The Arabs ( Arabic العرب, DMG al-ʿarab ) are a Semitic-speaking ethnic group on the Arabian Peninsula and in North Africa , most of which are native to the Arab countries . As non- autochthonous communities, Arabs also live in the diaspora in many countries around the world, predominantly in South and North America as well as Europe , especially in Brazil , Argentina , France and the United States .
Since the definition differs greatly in different cultures and times, a clear assignment is only possible in the appropriate context. For Arabs, strangers who do not speak Arabic correctly are considered Adscham . Ethnic groups such as Berbers , Somali , Kurds , Turkmens , Syriacs , Habescha and others who live in Arab countries are not counted among the Arabs . Many of them have mastered Arabic as a second language .
The term Arab
Origin of the word Arab
There are several approaches to the origin of the word ʿarab . Some trace it back to the Semitic root for "west" which was applied by the inhabitants of Mesopotamia to the peoples west of the Euphrates Valley ; also Abar for "travel, move on" is assumed to be possible.
The Bible provides in the book of Jeremiah chapter 25, verse 24 another possibility of origin. There it says: "... all the kings of Arabia and all the kings of the mixture of peoples who live in the desert". The Hebrew word root ajin-resch-bet also means "to mix". The word Äräb describes the mixture of peoples who live in the desert.
Like the Arabs, the Hebrews are nomads , Semites , migrating from central Arabia . Both terms “Arabs” and “Hebrews” could come from the word ʿabara , which stands for nomadic “wandering” in both languages. The Arabic ʿibri and the Hebrew 'ivri still mean “Hebrew” today, ʿarabī (“Arabic”) could be a metathesis typical of Arabs . أعرابي/ aʿrābī andعربي/ 'Arabī : A'rabi referred nomads while 'Arabī stands for the inhabitants of the cities.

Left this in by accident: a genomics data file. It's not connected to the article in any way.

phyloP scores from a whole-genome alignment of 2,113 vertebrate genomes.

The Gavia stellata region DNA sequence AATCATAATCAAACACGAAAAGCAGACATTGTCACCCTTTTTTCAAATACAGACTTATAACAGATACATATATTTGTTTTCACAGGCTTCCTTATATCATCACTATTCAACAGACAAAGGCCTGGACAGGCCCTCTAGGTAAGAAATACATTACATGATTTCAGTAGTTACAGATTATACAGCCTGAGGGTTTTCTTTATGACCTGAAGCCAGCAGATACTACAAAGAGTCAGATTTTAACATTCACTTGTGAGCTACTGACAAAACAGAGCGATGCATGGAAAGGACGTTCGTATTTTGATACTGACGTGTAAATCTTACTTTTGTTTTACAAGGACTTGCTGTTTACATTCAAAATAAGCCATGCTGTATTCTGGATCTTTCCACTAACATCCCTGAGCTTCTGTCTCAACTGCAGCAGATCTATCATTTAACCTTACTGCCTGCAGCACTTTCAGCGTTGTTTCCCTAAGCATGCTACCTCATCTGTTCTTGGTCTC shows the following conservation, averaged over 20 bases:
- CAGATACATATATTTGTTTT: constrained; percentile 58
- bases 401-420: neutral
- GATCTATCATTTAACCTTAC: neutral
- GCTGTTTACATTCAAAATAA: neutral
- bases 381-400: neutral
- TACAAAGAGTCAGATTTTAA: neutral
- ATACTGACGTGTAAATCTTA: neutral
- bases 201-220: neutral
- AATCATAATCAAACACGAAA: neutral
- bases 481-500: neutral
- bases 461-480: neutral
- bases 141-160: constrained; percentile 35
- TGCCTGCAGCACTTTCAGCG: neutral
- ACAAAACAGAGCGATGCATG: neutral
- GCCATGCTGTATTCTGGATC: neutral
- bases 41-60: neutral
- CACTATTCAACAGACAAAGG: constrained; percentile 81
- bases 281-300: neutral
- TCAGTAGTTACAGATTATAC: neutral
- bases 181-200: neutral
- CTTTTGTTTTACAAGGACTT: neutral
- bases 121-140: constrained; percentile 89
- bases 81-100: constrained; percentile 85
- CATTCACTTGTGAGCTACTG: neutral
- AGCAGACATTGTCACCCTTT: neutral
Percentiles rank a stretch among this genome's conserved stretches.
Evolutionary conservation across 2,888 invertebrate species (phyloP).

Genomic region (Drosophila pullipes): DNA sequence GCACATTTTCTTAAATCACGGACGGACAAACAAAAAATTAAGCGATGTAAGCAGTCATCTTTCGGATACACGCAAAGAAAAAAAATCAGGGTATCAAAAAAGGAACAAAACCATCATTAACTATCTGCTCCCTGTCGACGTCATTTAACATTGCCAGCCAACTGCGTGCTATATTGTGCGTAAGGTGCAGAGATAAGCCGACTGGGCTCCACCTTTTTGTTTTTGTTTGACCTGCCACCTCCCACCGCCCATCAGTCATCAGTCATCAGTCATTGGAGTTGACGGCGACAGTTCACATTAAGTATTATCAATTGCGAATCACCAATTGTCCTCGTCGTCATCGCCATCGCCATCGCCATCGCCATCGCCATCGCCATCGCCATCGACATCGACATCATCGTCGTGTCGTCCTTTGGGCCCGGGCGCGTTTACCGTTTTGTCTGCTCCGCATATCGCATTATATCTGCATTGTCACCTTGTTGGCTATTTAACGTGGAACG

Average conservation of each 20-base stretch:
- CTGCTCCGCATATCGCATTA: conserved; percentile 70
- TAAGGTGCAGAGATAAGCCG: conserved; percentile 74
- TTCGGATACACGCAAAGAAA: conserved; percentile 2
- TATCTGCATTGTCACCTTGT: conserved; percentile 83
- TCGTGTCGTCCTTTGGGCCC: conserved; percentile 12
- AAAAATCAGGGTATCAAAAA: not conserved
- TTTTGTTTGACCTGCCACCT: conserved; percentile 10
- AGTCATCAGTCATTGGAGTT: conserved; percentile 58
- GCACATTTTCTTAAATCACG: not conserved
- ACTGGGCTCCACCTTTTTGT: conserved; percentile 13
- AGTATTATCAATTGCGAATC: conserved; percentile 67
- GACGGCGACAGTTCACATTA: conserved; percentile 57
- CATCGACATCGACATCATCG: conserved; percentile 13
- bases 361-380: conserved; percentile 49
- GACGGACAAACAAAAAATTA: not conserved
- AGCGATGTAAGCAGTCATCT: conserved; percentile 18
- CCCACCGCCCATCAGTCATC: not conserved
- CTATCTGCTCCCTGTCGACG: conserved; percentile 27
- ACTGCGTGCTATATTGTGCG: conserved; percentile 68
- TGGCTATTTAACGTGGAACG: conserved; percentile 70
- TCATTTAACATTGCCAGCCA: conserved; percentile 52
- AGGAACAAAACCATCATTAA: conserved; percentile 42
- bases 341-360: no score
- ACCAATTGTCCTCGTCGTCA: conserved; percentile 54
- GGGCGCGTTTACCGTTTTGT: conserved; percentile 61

In the Assyrian texts, the terms Arabi , Arabu or Urbi often appear as a designation for a region or for a people who were or lived in the northern region of the Arabian Peninsula . It is to be distinguished from the people of the Sabaeans , who lived in the Kingdom of Saba on the territory of today's Yemen . Herodotus and many other Greek and Latin writers referred to the entire Arabian Peninsula as Arabia and all of its inhabitants (including those of the eastern Egyptian desert between the Nile and the Red Sea ) as Arabs .
In the case of the remains of the tribes ( Sabeans ) living in the south of the Arabian Peninsula , the term is used for the first time by people living on the Arabian Peninsula. Bedouins are called Arabs there . The word thus serves to separate the settled from the nomadic population.
In Arabic, but still in Nabataean script , the word 'raber appeared in a text in the Namara funerary inscription in the early 4th century AD and tells the story of a "man from Qais " (Imru al-Qais), who claimed supremacy over all nomads in northern and central Arabia.
According to Hamilton Gibb, Arabs are those “for whom the mission of the Prophet Mohammed and the memory of the Arab Empire are the central historical fact and who also regard the Arabic language and its cultural heritage as their common root and hold fast to it. "
Prehistoric, anthropological and philological-linguistic research on the Arabian Peninsula has proven, in addition to the Semitic Arabs, an old hunter population of partly African descent and a dark-skinned remaining population of Indian origin.
Change of meaning of the word Arab
The meaning of the term Arab has changed somewhat:
- In pre-Islamic times , the Arabs were divided into desert Arabs or Bedouins ( aʿrāb ) on the one hand and the sedentary Arabs ( ʿarab ) on the other. The desert Arabs are portrayed rather negatively in the Koran . Thus it says in sura 9:97 : “The Bedouins ( aʿrāb ) are more devoted (than the sedentary Arabs) to disbelief and hypocrisy and are more inclined to overlook the commandments which God has sent down on his messenger (as revelation) . "
- In addition, the northern Adnan tribes were distinguished from the southern Qahtan tribes. The greatest concentration of Arabs was to be found in the Arabian Peninsula, but there were also Arab tribes in the Nile Valley, in the Roman Empire and in Persia.
- In the time of the Prophet Muhammad nothing changed in the subdivision. The language became more uniform, however, because the Koran was written in the urban language of Mecca and the surrounding area, which led to many dialects disappearing.
- At the time of the expansion of the Islamic Empire , all Arabic-speaking people who belonged to an Arab tribe or to its descendants were considered Arabs. The distinction between the Arabs and the non- Arabs within the state was easy, since the intermingling of the peoples was still in its infancy. A strict dividing line between people was not intended, however.